Moose and human beings
The numbers of moose and their survival is depending on us humans - as hunters or nature preservers - moose cannot survive without our good-will. Today the moose has it largest geographical extension and quantity ever due to wildlife conservation and national parks. Additional positive aspects and advantages for moose are more forest-fires, more deforestation and field resting of agricultural areas leading to perfect food supply - young forest.
The main threat is the human. Native people in North America relied on the moose meat for hundreds of years. They worshipped moose for giving their lives for their survival and used nearly all parts of the moose: bones and antlers for tools, the skin for clothes and tents and hair for decoration.
In both Eurasia and America the
moose was nearly extinct because of extensive hunting. The protection in
the late 1800s in North America initiated by naturalists brought the recovery of
moose population - hunting seasons and contingents substitued the excessive killing.
In Sweden around 100.000 moose are shot every year in a luckily rather short hunting season, which is furthermore regulated to save the species. The total population in Sweden is around 300.000 animals. So over 30% are hunted every year.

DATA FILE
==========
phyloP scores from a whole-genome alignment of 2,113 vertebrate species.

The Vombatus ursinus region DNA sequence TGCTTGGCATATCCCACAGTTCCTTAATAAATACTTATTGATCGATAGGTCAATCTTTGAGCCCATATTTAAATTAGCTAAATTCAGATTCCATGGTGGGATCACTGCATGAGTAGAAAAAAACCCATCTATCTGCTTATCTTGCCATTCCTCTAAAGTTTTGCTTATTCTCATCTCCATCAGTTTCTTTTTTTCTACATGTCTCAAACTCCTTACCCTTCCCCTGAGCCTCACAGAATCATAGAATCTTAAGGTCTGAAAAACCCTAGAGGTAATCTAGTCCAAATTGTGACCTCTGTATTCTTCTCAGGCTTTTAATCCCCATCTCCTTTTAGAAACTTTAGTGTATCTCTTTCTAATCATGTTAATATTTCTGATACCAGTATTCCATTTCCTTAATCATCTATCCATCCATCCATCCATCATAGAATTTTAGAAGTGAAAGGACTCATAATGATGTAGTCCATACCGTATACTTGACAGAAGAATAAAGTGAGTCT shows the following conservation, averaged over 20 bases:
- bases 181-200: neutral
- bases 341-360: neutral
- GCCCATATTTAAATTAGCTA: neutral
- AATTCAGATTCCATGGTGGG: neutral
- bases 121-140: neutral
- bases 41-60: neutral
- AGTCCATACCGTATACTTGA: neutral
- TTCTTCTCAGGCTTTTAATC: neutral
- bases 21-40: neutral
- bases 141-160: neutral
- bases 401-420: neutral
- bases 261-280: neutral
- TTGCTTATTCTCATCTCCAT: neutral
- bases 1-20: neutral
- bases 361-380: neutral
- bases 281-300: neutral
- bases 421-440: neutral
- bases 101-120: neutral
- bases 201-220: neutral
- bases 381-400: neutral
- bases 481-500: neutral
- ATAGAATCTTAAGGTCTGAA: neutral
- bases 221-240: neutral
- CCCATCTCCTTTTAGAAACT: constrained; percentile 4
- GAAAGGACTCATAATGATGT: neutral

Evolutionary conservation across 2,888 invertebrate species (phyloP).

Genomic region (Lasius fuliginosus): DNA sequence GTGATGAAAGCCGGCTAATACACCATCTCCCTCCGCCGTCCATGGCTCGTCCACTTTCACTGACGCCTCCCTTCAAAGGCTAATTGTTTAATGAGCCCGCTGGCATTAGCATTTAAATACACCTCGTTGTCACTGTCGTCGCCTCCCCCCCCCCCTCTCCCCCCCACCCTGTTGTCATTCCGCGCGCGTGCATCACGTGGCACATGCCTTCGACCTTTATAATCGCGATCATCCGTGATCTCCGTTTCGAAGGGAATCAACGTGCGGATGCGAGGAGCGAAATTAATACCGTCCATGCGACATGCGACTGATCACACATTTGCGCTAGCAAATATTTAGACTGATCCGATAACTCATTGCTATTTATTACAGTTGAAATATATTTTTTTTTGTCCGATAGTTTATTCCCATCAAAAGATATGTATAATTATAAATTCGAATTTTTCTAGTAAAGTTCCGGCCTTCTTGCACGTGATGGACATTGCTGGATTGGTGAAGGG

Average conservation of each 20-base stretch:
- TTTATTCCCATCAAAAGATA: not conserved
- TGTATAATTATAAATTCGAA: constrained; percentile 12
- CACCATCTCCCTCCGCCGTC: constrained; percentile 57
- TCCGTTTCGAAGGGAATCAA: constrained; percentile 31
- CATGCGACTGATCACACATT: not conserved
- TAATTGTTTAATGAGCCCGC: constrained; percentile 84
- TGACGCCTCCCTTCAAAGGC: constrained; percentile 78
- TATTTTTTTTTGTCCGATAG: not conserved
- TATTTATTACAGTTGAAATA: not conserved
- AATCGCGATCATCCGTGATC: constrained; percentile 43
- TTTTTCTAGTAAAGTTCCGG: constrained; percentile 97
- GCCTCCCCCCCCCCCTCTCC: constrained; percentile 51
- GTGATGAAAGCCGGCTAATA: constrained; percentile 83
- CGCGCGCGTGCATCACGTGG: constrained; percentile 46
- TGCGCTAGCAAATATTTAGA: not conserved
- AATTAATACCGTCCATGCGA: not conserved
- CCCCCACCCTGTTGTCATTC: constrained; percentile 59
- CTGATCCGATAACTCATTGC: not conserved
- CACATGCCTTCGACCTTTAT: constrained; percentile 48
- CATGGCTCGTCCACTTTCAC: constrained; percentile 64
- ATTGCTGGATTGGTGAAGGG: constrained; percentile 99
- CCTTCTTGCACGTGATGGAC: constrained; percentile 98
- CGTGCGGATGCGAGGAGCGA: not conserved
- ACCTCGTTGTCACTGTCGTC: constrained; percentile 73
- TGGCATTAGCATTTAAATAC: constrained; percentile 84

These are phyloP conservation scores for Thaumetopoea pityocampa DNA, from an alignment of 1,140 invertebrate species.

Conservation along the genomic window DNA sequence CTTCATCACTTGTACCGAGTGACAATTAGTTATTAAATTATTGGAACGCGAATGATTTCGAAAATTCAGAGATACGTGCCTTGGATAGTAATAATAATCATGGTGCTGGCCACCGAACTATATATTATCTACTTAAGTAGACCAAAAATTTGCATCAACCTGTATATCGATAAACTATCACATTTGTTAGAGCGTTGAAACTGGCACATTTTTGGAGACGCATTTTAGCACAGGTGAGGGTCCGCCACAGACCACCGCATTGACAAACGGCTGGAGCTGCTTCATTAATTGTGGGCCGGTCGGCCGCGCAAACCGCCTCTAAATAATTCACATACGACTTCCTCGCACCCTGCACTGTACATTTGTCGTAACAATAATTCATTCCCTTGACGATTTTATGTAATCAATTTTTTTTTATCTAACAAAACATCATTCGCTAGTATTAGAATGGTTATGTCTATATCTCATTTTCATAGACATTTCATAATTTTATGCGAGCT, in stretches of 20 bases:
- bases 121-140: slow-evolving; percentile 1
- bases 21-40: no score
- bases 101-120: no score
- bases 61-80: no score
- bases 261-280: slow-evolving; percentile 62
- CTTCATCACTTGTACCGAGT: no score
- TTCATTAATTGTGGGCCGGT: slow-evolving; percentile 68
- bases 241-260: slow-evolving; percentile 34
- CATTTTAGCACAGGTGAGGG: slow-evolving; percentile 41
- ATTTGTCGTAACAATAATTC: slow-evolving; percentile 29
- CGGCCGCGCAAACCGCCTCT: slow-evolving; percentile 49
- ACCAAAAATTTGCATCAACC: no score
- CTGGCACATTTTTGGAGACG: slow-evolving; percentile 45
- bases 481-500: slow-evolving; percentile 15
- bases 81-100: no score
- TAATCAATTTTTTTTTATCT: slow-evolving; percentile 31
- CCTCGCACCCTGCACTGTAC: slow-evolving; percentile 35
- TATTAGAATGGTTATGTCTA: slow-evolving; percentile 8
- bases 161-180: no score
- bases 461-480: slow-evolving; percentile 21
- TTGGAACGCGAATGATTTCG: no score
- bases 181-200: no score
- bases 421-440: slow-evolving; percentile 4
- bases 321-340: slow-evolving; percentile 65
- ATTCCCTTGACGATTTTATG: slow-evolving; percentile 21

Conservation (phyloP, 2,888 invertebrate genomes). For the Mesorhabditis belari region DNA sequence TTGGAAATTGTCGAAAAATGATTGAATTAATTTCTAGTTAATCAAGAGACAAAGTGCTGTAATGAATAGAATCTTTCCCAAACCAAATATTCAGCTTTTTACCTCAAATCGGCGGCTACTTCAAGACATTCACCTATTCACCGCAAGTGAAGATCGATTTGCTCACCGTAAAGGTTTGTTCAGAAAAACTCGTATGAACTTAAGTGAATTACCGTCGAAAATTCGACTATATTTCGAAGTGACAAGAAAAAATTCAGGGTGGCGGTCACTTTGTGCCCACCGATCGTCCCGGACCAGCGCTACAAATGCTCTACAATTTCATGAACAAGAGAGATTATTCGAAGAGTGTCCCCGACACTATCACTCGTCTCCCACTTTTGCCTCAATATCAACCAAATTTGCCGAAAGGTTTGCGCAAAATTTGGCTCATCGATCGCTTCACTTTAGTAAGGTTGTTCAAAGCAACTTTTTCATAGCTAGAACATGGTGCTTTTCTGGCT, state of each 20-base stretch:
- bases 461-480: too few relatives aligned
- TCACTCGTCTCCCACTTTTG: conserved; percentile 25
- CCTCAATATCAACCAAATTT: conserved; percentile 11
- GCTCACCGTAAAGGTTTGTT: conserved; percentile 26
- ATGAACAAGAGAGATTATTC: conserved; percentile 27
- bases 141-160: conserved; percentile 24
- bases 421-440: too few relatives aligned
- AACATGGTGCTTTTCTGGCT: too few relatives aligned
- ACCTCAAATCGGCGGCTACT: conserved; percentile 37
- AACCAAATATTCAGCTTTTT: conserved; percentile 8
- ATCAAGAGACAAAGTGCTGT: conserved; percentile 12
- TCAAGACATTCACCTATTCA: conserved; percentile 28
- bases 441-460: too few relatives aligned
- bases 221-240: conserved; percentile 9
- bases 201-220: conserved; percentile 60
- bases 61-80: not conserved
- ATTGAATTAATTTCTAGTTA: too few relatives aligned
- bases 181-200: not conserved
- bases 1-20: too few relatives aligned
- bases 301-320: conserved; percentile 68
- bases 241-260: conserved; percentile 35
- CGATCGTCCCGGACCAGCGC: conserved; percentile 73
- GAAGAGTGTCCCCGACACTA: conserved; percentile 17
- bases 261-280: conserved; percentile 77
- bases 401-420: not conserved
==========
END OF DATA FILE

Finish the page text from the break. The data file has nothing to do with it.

A problem of course was and is, that also the natural enemies of the moose were more or less extinct - bears and wolves. The mass-increase of moose, e.g. in Sweden, was also caused by extensive forestry, i.e. deforestation. The young shots as an outcome of this, were optimum food for moose and powered their reproduction (on the other side not really helped the forest to come up again ...).
Road and rail traffic
Also leathal (and often not only for the moose) is usually the contact
with cars - moose are reason for many hundreds of accidents in
several moose countries (e.g. Sweden noted over 3000 a year).
Fences, tunnels and mirrors are tries in Sweden to decrease such accidents, but it's expensive and could not stop the risk for both sides yet.
Several tries have been performed to domesticate moose just like deer, sheep or cow. Leadership has been taken from Russia in both pacifistic and military applications.
Moose can supply milk and meat. If you take youngborn calves away from the mother, the cows give up to 400kg of milk and - they are punctual for milking ! Moose are quite loxal to their humans.
Moose were used as beast of burden in North Europe and Asia. In Russia they have successfully pulled heavy sleighs of 400kg with 3-4 km/h a whole day, giving an action radius of 20km - in hardest terrain! They can also carry up to 125kg on their back.